The day when roads will harness solar energy is drawing near

There are some 60 million kilometers (37.3 million miles) of roadways in the world, just sitting there. But adapting these surfaces to do anything besides passively carry traffic has proved difficult and prohibitively expensive.

However, an idea has gained traction in the last few years: embedding solar cells in roads. In 2014, an American couple launched the Solar Roadways project and collected more than $2 million on the crowdfunding site Indiegogo. Their effort, however, is much farther from reality than the Netherlands-based consortium SolaRoad, which has been operating a 70-meter (230-foot) cycle path that generates enough electricity for one or two households.

Read more on Quartz, published May 15, 2015.

Image by SolaRoad.

Most children are happy no matter what, but materialism catches up eventually

A new survey of 53,000 children across 15 countries reveals that children tend to be happy regardless of the context of their lives. From Nepal to Norway, children between the ages of 10 and 12 say that they are largely satisfied with their lives.

“Children tend to be more optimistic in life,” Elisabeth Backe-Hansen, the Norwegian lead researcher for the Children’s World Survey, told Quartz. Though not surprising, it is reassuring.

But material depravation eventually catches up. Find out how on Quartz, published May 16, 2015.

Image by Yansen Sugiarto under CC-BY-ND

This new synthetic material could get rid of that horrible airplane noise

While airplane noise may not have any long-term effect on a person’s hearing abilities, many find the experience unpleasant. And the reason some of us have to suffer through this is because planes are built to be light.

The ceilings and floors of airplanes use a honeycomb structure, which provides strength without adding much weight. Sadly, this structure is also very effective in letting sound through. So all the unwelcome sounds of jet engines and rotor blades get plugged right in to your ears.

There may now be a solution. Find out on Quartz, published April 28, 2015.

Image by Yun Jing.

The British seem to get less cancer but also survive less than Americans. Why?

In the UK, more than 330,000 cases of cancer were diagnosed in 2011. That compares favorably with the rate of cancer in the US—396 per 100,000 people in the UK vs. 451 per 100,000 in the US.

But even though people in England, where the UK’s largest population is, are less likely to get cancer, five years after diagnosis, only 56% of English cancer patients survive, compared to 65% of American patients.

Find out why on Quartz, published May 5, 2015.

Image by Sam Blackman under CC-BY license.

The US Army is serious about developing invisibility cloaks

Among the superpowers people want, a Harry Potter-style invisibility cloak generally comes pretty high on the list. Now even the US Army wants one for its soldiers. They are looking for companies to make them such cloaks in the next 18 months.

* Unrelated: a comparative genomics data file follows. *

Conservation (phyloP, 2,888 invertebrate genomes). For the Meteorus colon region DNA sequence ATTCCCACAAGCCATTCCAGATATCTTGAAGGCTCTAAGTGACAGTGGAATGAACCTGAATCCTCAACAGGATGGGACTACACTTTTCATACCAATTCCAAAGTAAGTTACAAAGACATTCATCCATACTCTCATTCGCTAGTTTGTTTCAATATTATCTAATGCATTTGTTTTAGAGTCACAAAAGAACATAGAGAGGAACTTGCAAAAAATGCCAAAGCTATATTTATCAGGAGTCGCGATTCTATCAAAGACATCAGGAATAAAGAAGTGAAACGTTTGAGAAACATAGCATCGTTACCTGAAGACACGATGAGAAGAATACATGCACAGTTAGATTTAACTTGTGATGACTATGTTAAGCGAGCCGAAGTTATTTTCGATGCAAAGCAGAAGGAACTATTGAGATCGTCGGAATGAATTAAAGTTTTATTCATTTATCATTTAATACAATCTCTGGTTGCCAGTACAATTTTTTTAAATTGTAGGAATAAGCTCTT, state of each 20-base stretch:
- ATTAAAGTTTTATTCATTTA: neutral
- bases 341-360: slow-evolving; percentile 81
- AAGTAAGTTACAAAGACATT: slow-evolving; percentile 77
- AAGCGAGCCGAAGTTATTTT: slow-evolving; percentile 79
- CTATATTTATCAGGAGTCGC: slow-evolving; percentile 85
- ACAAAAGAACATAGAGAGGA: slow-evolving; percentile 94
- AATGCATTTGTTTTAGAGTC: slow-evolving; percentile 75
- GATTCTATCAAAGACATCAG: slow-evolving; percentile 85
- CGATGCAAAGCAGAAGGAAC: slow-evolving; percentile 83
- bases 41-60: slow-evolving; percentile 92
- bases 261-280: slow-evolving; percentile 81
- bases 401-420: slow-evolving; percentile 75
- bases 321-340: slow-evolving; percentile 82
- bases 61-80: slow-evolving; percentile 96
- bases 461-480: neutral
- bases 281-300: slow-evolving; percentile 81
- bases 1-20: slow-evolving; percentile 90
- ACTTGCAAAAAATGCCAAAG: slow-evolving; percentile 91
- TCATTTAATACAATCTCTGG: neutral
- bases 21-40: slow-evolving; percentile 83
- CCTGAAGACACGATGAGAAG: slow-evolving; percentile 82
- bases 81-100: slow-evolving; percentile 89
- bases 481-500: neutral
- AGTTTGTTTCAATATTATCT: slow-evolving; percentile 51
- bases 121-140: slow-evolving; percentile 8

Scientific progress has turned many fictions into fact, but true invisibility may be unattainable, Martin Wegener of the Karlsruhe Institute of Technology in Germany told the New Scientist: “Complete invisibility of macroscopic objects for all visible colors is fundamentally impossible.”

So the army will have to settle for a more workable definition of invisibility instead—perhaps a cloak that remains invisible under certain types of light, for example, making the cloaked soldier appear to be a ghostly image.

Read more on Quartz, published May 8, 2015.

Image by US Army under CC-BY license.

If you are a mosquito magnet, it’s likely your kids will be too

As a kid growing up in India, I remember asking why I got bitten by mosquitoes more than others. To calm down my irritation, I was told that my “blood is sweeter than others.”

That may sound silly, but it’s not completely off-the-mark. Turns out, some people do get bitten more than others, and there are a number of factors that turn them into mosquito magnets.

Read more on Quartz, published May 6, 2015. Also published in Lokmat Times.

Image by khianti under CC-BY-SA license.

How Liberia finally got rid of Ebola

The World Health Organization (WHO) has declared that the Ebola outbreak in Libera is over, which means there haven’t been any new cases for the past 42 days. But the country remains on high alert, as new Ebola cases are still being reported in neighboring Sierra Leone and Guinea.

Stamping out an epidemic of a deadly infectious disease is a great achievement for any country. Liberia’s triumph is more remarkable still given the country’s poor access to healthcare.

Read more on Quartz, published May 9, 2015.

Image by European Commission under CC-BY-ND.